Injury claim referral fees to be banned

Car dented after accident in Norfolk Despite a fall in road accidents involving personal injury, claims have doubled in the past decade

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The government is to ban referral fees in personal injury claims in an attempt to curb the "compensation culture".

It says the current system in which personal injury details are sold on by insurance companies to lawyers has led to rising insurance costs.

Justice Minister Jonathan Djanogly said honest motorists were seeing their premiums hiked as insurers covered the costs of ever more compensation claims.

The Association of British Insurers said the ban must be "watertight".


Mr Djanogly said: "Many of the claims are spurious and only happen because the current system allows too many people to profit from minor accidents and incidents.

"Referral fees are one symptom of the compensation culture problem and too much money sloshing through the system.

"People are being encouraged to sue, at no risk to themselves."

He said the ban, applied in England and Wales, would make claimants think harder about whether to sue, and give insurers an incentive to pass the savings on to customers.

Nick Starling, of the Association of British Insurers: ''Everyone has seen their premiums rise''

"It's certainly a racket. It's a sick culture that we have to turn round."

There is no current timescale for implementing a ban.

The government is already planning to stop losing defendants having to pay a "success fee" to reimburse the claimant's lawyer for unconnected cases he may have lost.

It says the proposals before Parliament mean people making the claim will have to pay the success fee - which will be capped - rather than the defendant.

Legal costs overall will fall which means lower costs to pass on to customers, it adds.

The news had a negative impact on shares of leading car insurer Admiral on Friday, cutting 5% off their value early in the day.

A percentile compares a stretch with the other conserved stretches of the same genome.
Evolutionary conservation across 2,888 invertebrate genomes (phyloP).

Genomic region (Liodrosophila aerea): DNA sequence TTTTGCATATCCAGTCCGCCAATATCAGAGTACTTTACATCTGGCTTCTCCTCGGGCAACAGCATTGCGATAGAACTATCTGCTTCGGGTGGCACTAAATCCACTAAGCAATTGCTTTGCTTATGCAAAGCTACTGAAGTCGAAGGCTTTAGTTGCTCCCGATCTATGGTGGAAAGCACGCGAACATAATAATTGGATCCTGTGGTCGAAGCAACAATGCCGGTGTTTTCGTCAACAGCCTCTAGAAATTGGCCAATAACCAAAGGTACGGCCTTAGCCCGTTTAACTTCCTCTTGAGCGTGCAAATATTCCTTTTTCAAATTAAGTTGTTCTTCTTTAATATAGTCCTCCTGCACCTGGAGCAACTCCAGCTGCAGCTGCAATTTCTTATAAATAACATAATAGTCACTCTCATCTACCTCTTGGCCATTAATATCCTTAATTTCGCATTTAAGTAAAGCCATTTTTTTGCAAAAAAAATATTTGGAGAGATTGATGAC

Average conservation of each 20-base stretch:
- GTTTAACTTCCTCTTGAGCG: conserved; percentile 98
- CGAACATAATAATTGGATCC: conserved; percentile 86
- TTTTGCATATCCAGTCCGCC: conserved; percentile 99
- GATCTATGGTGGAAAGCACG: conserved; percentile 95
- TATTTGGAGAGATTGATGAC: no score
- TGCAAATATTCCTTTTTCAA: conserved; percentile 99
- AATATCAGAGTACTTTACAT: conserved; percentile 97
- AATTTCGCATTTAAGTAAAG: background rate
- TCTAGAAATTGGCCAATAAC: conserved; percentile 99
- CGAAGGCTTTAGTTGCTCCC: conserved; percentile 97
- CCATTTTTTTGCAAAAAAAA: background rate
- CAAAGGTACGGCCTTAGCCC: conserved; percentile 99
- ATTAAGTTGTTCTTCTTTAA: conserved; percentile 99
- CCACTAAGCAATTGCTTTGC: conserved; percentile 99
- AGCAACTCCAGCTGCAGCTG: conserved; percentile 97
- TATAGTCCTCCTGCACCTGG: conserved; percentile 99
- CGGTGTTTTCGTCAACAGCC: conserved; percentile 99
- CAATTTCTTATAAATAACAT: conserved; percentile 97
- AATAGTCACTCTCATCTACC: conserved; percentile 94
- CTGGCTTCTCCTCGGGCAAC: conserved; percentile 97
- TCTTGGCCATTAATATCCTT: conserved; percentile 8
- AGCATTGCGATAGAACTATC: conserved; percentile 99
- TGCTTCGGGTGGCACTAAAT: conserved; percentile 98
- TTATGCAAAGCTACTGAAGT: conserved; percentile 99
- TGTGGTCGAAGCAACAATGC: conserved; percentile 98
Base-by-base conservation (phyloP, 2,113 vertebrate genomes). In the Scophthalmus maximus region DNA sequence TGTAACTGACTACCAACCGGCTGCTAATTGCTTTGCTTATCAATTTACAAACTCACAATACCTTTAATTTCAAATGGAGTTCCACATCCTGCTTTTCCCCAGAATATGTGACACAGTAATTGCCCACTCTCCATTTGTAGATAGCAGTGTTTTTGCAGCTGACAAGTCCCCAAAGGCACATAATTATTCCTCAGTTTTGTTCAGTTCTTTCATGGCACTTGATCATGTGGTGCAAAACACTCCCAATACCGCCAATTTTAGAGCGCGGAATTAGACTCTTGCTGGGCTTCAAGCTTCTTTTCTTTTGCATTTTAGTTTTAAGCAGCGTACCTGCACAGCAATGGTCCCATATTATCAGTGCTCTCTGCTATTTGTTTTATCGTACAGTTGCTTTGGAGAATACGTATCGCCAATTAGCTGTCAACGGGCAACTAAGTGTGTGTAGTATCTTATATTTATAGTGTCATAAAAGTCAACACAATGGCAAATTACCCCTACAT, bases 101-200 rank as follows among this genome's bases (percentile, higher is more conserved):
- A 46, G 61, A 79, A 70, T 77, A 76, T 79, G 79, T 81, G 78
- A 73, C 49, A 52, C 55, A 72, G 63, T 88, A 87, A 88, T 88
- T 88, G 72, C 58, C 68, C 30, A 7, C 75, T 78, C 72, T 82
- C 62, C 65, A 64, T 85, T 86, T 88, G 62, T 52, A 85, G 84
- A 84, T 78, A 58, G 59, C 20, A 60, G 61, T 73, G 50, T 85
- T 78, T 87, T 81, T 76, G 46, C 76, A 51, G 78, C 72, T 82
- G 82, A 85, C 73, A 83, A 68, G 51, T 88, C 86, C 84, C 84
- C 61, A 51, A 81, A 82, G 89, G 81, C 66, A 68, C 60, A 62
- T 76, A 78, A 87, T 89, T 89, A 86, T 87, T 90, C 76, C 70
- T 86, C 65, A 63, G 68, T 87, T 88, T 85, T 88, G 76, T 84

Admiral does not sell customer data, although if one of its policyholders suffers an injury in an accident which was not their fault it will put them in touch with legal help.

It said referral fees accounted for around 6% of its UK car insurance profits.

The Association of British Insurers - which speaks on behalf of leading insurers - said it welcomed the announcement.

Underground fears

Start Quote

They are bribes and add an unnecessary cost to litigation.”

End Quote Peter Lodder QC Chairman of the Bar

Director General Otto Thoresen said: "We are very pleased that the government has listened to the insurance industry's campaign for a ban on referral fees.

"They add no value and encourage spurious and exaggerated personal injury claims.

"It is important that the ban must be watertight and apply across the board.

"Banning referral fees is an important first step in tackling our dysfunctional compensation system, and needs to be accompanied by a reduction in legal costs and action to tackle whiplash if honest customers are to benefit from these reforms."

Chairman of the Bar, Peter Lodder QC, said referral fees had "no place in a fair and open justice system".